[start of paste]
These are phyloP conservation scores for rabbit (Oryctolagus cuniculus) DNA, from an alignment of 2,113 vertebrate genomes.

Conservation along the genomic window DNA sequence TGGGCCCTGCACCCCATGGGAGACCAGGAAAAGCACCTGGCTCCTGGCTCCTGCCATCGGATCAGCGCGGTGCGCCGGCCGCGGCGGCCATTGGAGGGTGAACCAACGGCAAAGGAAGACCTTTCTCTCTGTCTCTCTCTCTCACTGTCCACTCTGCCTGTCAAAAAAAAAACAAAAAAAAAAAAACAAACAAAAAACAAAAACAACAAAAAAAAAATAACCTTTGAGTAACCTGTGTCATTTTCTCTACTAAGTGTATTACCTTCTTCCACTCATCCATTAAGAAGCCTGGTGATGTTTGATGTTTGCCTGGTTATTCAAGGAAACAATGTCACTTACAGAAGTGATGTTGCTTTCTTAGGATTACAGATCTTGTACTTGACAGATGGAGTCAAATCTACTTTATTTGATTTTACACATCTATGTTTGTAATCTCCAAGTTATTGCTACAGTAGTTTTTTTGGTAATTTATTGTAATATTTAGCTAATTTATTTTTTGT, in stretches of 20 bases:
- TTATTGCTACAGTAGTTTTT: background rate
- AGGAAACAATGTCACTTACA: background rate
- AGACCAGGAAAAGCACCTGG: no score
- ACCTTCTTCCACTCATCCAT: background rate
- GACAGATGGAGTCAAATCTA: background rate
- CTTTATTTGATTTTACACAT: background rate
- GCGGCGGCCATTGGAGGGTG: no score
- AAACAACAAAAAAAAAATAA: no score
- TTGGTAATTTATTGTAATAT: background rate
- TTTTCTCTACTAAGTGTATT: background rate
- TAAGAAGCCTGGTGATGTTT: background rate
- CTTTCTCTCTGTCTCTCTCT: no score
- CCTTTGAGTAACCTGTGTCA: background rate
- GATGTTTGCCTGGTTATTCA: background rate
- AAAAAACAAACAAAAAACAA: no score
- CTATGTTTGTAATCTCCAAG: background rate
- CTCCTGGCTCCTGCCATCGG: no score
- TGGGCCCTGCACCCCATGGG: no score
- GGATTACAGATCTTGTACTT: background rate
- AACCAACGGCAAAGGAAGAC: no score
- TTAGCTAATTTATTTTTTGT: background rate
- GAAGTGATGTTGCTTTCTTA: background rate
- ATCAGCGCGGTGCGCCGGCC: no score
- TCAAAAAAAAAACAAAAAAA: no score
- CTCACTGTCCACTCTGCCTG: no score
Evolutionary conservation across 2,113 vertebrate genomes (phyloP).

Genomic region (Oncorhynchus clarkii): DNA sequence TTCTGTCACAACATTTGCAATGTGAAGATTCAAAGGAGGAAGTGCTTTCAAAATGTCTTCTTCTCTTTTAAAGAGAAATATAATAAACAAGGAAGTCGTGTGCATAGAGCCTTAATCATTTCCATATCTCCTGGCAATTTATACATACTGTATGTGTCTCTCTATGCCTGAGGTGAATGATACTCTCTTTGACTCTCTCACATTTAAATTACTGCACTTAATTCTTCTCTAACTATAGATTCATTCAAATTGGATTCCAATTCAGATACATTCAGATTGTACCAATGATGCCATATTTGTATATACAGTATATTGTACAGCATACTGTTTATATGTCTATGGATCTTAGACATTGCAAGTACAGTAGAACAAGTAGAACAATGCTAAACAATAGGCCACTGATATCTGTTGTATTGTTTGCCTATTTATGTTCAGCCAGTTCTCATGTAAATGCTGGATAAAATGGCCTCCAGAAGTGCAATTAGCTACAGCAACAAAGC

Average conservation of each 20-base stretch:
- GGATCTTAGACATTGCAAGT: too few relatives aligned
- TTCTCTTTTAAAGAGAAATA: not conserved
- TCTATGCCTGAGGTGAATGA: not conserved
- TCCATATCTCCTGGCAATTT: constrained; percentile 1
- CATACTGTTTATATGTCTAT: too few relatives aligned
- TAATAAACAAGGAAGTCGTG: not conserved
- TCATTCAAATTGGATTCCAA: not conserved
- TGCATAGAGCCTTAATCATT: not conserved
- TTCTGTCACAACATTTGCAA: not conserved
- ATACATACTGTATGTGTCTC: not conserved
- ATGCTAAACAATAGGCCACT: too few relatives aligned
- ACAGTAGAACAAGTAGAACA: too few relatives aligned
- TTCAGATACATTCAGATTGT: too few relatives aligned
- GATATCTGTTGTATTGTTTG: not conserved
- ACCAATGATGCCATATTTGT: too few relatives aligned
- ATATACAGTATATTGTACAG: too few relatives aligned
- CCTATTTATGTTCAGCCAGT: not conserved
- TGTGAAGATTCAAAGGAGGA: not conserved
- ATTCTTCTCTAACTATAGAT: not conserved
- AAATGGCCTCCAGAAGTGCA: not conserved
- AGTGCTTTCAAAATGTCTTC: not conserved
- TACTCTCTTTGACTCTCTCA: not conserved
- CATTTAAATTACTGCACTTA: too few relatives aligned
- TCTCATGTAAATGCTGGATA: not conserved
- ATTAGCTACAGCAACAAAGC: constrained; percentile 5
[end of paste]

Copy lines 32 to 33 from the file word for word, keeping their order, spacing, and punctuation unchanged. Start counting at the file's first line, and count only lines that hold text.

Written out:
- TTCTCTTTTAAAGAGAAATA: not conserved
- TCTATGCCTGAGGTGAATGA: not conserved